Following the Seattle Seahawks' Super Bowl victory in February will be difficult, but the Seattle Mariners don't believe the success at CenturyLink Field affects much within their clubhouse.
Seahawks fans, known as the "12th Man," garnered a lot of recognition for record-setting noise levels. The Mariners hope the city gives them the same support after finishing No. 25 in attendance in 2013.
"The 12th Man up there is a force to be reckoned with. And it was a huge part of the [Seahawks'] success," utility man Willie Bloomquist said. "We got to have an upbeat exciting atmosphere. Baseball can be a slow-moving sport, so you need to be creative in ways to keeping fans involved."
The connections between the Seahawks and Mariners go beyond sharing the Emerald City. Catcher John Hicks played Little League on the same team as Russell Wilson. Pitcher James Gillheeney took the diamond with Wilson at North Carolina State.
Wilson slipped to the third round of the 2012 NFL Draft mainly because of his perceived lack of size at 5-foot-11. However, at 12 and 13 years old, it was Wilson who possessed the size advantage over his competition.
"Strangely enough, he was bigger than everyone else at that age. He hit his growth spurt early," Hicks said. "You could definitely tell he was a step above everyone at that age."
Hicks remembers Wilson moving from position to position and doing well at every spot. Wiilson was selected by the Texas Rangers in the Rule 5 Draft, and on Monday he went to Surprise, Ariz., to speak to the team.
Gillheeney marvels at Wilson's football and baseball abilities. Above all of the incredible performances, Gillheeney thinks Wilson's willingness to help others stands out most.
"He did a lot off the field for the community," Gillheeney said. "He was a great teammate. It showed how good of an athlete he was that he could play football and baseball."
Wilson went to Gillheeney for weekly haircuts. Gillheeney doesn't remember how Wilson liked his hair cut, but thinks it was a simple trim. Gillheeney vividly recalls Wilson being ultra-competitive.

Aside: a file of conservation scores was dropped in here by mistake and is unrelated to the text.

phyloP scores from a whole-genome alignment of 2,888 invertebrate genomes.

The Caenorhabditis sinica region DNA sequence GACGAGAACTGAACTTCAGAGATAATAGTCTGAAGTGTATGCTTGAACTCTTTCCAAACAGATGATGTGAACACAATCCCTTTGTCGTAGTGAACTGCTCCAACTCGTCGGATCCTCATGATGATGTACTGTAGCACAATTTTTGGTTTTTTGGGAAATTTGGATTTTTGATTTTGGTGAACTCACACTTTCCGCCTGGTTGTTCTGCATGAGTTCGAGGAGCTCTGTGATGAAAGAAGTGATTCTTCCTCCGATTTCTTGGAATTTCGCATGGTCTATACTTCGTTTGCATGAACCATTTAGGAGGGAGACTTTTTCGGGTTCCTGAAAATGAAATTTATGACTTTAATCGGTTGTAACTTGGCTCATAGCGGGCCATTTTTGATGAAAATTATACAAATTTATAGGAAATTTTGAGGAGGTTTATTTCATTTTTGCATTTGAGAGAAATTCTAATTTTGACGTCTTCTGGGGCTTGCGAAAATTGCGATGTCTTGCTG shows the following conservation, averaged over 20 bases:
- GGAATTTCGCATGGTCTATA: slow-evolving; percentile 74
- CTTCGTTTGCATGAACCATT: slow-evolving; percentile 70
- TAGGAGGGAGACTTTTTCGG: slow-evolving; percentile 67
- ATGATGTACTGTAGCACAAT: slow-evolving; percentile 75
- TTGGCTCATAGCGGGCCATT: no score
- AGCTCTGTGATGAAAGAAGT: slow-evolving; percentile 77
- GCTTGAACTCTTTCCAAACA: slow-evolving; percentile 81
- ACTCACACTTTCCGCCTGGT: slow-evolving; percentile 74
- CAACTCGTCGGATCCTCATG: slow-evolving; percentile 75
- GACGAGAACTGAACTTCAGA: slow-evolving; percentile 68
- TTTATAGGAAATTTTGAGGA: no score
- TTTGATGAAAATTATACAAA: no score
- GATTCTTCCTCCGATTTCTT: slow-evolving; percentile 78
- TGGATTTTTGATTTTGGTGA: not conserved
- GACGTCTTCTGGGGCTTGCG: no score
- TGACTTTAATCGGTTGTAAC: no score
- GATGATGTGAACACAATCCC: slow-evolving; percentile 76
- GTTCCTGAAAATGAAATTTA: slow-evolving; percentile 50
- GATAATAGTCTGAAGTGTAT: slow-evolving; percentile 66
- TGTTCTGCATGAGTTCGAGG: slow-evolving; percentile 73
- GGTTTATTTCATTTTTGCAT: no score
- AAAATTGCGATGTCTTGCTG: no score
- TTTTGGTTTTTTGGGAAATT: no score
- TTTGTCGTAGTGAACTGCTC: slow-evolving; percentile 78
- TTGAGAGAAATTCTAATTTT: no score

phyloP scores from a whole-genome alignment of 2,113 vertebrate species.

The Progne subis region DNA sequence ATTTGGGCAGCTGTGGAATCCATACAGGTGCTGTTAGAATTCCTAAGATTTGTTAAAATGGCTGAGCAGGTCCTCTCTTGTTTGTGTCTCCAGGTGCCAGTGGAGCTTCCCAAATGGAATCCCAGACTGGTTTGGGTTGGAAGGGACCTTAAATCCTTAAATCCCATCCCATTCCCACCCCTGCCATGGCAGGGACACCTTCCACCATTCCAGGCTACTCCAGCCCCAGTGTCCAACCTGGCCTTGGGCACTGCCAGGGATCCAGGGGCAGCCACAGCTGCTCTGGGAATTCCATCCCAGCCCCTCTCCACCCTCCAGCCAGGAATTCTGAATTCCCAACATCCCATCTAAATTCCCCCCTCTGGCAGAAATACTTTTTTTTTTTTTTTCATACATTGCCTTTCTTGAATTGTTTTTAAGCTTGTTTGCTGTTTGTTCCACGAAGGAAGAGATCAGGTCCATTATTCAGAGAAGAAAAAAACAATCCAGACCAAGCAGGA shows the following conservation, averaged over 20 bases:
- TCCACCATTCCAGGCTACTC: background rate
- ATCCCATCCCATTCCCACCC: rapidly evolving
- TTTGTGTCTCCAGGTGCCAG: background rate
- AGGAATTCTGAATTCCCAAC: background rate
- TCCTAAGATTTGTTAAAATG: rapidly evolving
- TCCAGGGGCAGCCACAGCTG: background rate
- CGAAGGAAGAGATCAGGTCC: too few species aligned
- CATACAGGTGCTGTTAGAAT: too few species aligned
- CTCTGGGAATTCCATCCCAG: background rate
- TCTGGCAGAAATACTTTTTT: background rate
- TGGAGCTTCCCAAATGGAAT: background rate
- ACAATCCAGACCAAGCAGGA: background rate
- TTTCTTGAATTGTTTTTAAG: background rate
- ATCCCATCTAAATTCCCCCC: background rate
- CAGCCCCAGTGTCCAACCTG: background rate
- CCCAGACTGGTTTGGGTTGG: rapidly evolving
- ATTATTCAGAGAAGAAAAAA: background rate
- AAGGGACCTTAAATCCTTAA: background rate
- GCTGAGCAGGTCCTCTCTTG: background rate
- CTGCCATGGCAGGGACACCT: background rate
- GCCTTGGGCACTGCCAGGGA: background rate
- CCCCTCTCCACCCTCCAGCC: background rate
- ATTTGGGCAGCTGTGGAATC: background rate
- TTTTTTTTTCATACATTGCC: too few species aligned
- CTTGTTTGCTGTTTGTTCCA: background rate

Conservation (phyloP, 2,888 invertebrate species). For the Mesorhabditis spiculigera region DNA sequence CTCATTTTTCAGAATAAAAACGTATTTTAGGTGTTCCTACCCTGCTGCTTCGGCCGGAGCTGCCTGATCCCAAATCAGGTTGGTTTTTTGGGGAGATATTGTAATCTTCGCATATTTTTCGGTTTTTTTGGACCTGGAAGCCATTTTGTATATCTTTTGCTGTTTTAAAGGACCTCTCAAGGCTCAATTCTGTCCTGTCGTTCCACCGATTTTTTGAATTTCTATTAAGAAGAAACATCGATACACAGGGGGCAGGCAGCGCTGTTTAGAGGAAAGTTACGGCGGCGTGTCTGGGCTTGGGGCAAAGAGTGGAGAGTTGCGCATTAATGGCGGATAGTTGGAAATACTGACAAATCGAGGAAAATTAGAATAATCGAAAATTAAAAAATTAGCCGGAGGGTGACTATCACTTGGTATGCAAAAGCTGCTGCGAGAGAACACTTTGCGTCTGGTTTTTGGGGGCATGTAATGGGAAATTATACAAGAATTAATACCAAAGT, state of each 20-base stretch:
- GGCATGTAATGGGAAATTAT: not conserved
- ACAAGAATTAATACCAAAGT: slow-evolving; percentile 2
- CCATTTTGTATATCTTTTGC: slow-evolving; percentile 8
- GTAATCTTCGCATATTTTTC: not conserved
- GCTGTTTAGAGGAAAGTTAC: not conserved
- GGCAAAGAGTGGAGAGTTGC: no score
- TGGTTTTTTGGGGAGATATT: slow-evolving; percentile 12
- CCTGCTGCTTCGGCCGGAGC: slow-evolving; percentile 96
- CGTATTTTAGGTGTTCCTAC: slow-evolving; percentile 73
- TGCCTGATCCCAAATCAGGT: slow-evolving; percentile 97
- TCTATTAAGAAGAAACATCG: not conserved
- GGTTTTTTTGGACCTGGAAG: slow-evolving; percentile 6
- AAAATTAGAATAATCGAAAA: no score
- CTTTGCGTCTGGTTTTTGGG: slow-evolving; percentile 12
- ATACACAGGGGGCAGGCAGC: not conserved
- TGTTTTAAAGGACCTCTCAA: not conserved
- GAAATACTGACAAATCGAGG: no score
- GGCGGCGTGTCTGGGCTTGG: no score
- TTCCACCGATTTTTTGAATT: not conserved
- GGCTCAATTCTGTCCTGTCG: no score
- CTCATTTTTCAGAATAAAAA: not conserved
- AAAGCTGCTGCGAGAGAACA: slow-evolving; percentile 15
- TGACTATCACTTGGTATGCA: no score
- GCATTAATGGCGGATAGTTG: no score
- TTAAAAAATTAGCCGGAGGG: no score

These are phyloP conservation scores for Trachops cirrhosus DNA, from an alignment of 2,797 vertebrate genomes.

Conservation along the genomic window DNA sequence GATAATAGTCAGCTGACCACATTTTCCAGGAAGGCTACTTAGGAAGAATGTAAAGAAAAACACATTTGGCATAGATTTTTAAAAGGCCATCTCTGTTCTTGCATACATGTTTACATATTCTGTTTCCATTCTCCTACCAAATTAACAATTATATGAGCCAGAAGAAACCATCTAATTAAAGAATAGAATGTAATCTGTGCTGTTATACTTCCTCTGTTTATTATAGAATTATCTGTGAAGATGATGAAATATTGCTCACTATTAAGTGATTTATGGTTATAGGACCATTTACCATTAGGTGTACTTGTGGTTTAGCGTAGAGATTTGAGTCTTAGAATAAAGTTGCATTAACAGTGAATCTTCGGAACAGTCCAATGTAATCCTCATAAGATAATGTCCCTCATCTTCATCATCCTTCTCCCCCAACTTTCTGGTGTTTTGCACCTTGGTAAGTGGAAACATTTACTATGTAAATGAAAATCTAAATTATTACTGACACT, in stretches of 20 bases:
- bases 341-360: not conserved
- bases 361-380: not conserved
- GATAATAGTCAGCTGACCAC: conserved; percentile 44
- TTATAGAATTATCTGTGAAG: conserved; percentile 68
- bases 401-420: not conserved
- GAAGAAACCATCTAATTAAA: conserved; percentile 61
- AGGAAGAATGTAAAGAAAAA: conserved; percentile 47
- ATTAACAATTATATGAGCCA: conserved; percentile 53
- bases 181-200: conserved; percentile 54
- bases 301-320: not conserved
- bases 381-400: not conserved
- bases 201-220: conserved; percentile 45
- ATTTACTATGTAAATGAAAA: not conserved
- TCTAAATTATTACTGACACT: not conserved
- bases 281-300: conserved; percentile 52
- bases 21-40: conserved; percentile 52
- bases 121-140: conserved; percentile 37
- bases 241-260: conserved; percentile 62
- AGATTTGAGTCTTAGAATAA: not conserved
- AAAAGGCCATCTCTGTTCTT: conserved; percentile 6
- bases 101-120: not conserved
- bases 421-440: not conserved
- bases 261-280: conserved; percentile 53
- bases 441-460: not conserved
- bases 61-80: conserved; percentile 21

"I think his will to win is unparallel. There is no stop, there is no breaks," Gillheeney said. "The odds weren't in his favor in Seattle, and he took that team and won the Super Bowl. No matter how big the hill is to climb, I don't think it ever scares him. He always sees a goal being attainable, no matter how big it is."
Among the millions of fans celebrating the Seahawks' triumph was Felix Hernandez. The 12th Man flag goes up before the Seahawks kick off at home games, representing their consistent crowd presence. Back in 2011, Hernandez raised the 12th Man flag and called the feeling "unbelievable, crazy and the best." Hernandez remains proud of the Seahawks' accomplishment, but he refuses to compare their situation to the Mariners.
"We got to do our own thing. We have a lot of talent here." Hernandez said.
Bloomquist shares the deep love of the Seahawks with Hernandez. Bloomquist is the only Mariners player born in Washington. Watching the streets of Seattle celebrate hit home for Bloomquist.
"It's just pretty gratifying because it has been a long time since anyone won a world championship," Bloomquist said. "People up there in the Northwest deserve it. They have been through some hard times with teams over the years."
Without the leadership of Pete Carroll, the Seahawks may not have won it all. Hernandez firmly believes new Mariners manager Lloyd McClendon provides a similar effect. McClendon stood up for Robinson Cano valiantly after Yankees hitting coach Kevin Long criticized Cano's supposed lack of hustle. Hernandez said McClendon gained confidence and trust within the team by backing Cano up.
McClendon concurred with his players, stating the Seahawks' Super Bowl victory has no impact on the Mariners.
"We can't make any tackles," said McClendon. "And we can't run anybody over at [home] plate anymore."
Ben Haber is a senior majoring in journalism at Arizona State University. This story is part of a Cactus League partnership between MLB.com and Arizona State University's Walter Cronkite School of Journalism and Mass Communication. This story was not subject to the approval of Major League Baseball or its clubs.